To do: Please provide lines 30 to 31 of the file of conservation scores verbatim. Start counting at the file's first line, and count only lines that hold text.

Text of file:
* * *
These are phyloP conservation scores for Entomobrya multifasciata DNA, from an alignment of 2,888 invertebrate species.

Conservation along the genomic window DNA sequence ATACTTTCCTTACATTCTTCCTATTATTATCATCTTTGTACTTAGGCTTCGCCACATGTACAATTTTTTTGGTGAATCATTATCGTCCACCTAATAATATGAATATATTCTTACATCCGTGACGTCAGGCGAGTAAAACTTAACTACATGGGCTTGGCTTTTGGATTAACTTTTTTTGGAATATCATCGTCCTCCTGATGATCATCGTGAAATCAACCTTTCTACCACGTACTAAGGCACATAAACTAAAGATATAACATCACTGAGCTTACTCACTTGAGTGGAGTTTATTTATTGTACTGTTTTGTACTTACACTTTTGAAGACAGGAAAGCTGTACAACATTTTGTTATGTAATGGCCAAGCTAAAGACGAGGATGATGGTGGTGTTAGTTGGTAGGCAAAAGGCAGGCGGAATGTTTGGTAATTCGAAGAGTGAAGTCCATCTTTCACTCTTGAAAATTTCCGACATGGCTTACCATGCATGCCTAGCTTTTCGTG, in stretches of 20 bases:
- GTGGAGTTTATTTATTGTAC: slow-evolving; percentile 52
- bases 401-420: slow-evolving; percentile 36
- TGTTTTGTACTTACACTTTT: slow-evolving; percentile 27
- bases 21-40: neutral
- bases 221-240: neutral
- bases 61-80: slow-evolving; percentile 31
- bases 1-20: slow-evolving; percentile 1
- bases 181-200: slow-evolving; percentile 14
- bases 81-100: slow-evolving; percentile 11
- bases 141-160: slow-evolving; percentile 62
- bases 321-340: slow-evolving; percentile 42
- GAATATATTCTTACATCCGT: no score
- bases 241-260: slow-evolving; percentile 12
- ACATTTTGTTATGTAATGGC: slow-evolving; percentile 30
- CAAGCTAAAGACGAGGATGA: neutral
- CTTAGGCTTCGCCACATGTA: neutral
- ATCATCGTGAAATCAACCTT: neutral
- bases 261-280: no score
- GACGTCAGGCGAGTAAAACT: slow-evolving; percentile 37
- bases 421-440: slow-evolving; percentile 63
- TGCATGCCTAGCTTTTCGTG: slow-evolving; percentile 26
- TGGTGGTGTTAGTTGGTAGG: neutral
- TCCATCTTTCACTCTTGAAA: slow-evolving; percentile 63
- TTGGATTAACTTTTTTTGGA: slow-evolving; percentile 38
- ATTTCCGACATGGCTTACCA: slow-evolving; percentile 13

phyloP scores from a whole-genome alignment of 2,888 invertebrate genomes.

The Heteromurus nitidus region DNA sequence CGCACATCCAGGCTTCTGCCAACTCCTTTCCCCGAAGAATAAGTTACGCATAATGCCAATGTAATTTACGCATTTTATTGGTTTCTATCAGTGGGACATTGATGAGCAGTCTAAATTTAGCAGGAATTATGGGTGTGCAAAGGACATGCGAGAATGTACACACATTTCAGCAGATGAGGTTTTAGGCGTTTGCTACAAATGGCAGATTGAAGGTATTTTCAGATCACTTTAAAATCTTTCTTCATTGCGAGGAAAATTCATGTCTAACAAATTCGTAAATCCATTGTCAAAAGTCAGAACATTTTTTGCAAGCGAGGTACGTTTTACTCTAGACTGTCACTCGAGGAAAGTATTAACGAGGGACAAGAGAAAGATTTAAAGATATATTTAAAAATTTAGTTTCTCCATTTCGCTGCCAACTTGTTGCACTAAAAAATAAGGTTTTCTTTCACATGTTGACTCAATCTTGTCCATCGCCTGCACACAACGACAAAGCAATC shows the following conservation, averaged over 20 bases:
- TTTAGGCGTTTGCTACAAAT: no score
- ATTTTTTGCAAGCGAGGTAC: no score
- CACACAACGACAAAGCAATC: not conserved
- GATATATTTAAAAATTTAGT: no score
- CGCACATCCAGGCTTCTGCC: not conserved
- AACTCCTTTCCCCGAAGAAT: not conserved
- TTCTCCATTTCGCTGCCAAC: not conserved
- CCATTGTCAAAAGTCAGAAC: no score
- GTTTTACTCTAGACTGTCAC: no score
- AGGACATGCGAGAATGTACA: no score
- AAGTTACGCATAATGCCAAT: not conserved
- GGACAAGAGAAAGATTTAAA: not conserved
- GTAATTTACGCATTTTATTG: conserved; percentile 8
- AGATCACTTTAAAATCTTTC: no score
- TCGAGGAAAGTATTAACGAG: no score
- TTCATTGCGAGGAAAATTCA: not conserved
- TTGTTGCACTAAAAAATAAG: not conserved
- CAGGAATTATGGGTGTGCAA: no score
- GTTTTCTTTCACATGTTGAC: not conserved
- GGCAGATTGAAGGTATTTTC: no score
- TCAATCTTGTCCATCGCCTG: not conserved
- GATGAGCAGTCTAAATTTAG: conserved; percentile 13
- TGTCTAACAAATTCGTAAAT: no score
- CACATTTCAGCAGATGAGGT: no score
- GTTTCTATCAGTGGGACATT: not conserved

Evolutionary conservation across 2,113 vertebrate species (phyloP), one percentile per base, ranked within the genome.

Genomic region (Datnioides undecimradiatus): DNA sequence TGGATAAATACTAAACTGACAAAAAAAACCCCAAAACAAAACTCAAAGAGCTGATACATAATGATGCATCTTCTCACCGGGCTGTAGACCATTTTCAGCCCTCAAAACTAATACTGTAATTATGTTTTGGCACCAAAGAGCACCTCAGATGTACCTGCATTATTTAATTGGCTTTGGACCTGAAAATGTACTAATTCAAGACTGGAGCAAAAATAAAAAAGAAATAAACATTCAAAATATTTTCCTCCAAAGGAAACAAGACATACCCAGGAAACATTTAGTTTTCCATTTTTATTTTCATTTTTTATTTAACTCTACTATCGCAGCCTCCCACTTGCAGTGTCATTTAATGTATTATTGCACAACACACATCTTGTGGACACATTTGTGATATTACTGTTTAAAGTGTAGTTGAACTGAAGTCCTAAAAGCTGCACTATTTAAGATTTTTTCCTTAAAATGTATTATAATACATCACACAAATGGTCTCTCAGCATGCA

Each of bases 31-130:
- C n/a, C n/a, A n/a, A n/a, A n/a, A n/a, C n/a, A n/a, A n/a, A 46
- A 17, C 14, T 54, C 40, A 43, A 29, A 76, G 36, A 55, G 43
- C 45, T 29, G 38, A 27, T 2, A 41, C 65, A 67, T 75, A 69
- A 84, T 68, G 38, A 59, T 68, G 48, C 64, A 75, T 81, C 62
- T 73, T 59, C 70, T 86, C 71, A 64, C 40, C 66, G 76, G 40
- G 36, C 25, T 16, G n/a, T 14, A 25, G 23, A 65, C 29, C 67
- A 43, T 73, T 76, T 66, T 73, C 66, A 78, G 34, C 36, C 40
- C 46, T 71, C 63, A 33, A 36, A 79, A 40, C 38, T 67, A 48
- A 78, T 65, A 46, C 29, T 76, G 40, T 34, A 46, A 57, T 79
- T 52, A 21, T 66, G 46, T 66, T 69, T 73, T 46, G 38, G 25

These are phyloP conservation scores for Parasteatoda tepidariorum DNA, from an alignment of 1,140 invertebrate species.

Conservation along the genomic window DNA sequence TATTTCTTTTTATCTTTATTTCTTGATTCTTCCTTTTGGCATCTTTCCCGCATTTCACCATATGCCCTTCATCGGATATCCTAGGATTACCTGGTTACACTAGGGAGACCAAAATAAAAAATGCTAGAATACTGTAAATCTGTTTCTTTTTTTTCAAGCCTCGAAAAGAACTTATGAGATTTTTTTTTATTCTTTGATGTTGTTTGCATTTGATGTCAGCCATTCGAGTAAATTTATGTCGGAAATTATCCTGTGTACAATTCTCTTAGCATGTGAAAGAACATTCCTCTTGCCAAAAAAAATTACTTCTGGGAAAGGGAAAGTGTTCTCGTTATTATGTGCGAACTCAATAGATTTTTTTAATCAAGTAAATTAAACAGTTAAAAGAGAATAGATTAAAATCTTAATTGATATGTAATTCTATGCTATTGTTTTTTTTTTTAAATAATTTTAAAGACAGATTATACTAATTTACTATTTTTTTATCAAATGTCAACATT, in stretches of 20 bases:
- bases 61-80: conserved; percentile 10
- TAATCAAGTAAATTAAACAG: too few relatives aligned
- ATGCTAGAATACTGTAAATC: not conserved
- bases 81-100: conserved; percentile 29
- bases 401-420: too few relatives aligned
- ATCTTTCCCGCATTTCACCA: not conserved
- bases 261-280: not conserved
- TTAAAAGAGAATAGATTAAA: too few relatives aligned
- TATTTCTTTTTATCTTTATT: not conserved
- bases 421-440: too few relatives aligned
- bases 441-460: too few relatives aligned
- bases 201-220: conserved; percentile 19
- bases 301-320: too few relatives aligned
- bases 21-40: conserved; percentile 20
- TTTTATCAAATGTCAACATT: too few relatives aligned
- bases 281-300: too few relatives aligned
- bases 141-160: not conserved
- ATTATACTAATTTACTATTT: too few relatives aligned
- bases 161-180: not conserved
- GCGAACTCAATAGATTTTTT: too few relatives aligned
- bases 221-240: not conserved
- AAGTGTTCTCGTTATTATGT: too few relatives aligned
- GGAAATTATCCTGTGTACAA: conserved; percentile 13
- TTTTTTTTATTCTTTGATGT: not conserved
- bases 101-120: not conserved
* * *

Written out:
- TTTAGGCGTTTGCTACAAAT: no score
- ATTTTTTGCAAGCGAGGTAC: no score